In a post yesterday by James Governor, about Microsoft owning ITIL conversations, he mentions that Microsoft seems to be the center of gravity for most ITIL “talk” but I would say that is more so in the US where ITIL is now beginning to pick up steam.
I posted a comment on his site, but wanted to reiterate here that Microsoft has been actively involved with the ITIL community since 1999, both using the ITIL content and contributing to new and updated documentation, including co-authoring several books. MOF v1 was released in 1999 with the latest v3 version in December 2003. For the past several years then, Microsoft has taken a very large public role to not only promote ITSM with MOF content but also to drive ITIL acceptance in the US, as well as vendor sponsorship on itSMF. That is why I think we garner so much attention in this space.
I do not speak directly for the MOF Product Group at Microsoft, I am just a consultant in the field and a “MOF Practitioner”, but I don’t think we will have an inferiority complex that “we were here first”. ITIL came out in 1989, and was (still is) by far the best generic ITSM framework made. So, when Microsoft realized the need for guidance to customers in the distributed area on service mgmt, and as ITIL is designed as a generic, high level framework to be adopted and adapted, we chose ITIL to base MOF on. I do not believe Microsoft would seek to “own” the ITIL standard and it is not as if this is a product up for sale. On the contrary, we are better served by adapting industry best practice for the distributed environment our customers operate in than to recreate the wheel.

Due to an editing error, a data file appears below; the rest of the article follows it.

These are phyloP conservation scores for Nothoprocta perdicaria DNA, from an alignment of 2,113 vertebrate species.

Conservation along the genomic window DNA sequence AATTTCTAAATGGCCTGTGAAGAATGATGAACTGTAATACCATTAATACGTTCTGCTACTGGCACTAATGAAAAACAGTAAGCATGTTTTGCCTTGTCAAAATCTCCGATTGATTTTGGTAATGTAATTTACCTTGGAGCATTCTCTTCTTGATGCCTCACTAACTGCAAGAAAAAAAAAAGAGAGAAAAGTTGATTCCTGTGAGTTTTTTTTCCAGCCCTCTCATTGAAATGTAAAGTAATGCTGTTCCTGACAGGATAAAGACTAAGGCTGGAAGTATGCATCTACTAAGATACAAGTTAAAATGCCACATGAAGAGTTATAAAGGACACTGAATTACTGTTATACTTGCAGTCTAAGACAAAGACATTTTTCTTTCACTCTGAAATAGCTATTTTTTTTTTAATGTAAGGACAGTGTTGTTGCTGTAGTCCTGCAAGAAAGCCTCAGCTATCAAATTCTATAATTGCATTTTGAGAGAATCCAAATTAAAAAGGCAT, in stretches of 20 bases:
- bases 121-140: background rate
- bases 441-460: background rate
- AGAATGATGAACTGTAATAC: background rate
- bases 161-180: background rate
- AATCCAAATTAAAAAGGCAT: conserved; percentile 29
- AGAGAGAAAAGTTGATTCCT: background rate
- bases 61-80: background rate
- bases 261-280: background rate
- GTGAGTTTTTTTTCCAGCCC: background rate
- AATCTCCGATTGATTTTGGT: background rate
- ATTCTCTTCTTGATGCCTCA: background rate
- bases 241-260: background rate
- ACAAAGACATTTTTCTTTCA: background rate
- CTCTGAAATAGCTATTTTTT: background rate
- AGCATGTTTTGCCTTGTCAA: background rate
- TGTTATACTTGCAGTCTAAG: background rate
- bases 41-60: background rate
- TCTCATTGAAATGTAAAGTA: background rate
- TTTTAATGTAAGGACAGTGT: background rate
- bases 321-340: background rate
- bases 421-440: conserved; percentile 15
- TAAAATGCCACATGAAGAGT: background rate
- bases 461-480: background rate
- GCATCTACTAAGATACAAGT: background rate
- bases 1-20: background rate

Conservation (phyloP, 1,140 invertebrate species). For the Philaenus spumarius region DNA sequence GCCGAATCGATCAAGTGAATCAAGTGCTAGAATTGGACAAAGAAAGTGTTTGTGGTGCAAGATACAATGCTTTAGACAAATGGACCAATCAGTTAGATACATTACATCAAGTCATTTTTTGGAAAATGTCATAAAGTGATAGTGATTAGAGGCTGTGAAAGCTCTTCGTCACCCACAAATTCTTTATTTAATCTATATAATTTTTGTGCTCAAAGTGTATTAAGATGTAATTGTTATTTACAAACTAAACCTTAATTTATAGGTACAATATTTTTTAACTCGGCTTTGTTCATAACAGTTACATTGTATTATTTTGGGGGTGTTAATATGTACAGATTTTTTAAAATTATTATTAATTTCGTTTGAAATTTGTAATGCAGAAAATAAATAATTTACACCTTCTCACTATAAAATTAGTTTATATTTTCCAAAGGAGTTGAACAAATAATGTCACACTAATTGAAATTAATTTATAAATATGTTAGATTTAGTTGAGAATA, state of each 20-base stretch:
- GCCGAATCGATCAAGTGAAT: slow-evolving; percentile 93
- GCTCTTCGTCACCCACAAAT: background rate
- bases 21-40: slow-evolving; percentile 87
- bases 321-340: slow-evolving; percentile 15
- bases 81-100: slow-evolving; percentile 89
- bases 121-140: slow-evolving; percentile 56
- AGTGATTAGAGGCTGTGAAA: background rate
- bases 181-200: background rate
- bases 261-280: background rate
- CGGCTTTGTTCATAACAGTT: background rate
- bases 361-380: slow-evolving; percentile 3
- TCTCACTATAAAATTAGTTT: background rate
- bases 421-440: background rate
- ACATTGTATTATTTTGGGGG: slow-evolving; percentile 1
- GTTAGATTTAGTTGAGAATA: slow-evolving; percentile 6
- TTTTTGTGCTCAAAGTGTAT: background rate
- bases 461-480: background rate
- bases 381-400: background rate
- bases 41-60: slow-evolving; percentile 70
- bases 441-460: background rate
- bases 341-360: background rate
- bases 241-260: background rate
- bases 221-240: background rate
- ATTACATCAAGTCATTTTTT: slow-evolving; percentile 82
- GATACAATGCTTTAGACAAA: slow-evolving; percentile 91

MOF, in and of itself, is not a money maker for Microsoft, and I don’t believe it should be. All of the content is published on our web site for customers to take and implement. We do offer services to help train, assess, and implement MOF, as do many other consulting firms, but the core content is free.
Focusing on service improvement for years now, I am just delighted to see exposure increasing; not only with awareness but in the way that we are embedding support for process definition in our products. The latest versions of products such as Microsoft Operations Manager 2005, Systems Management Server 2003, BizTalk Server 2004 for process flow support especially around zero touch provisioning, etc. are starting to bear fruit in this area. The detailed operations guidance for various solutions we provide to be found at http://www.microsoft.com/technet/itsolutions/cits/mo/default.mspx is a huge benefit to implement best practices very quickly within an organization.
It was a good post, James, and I like you, look forward to where this is heading.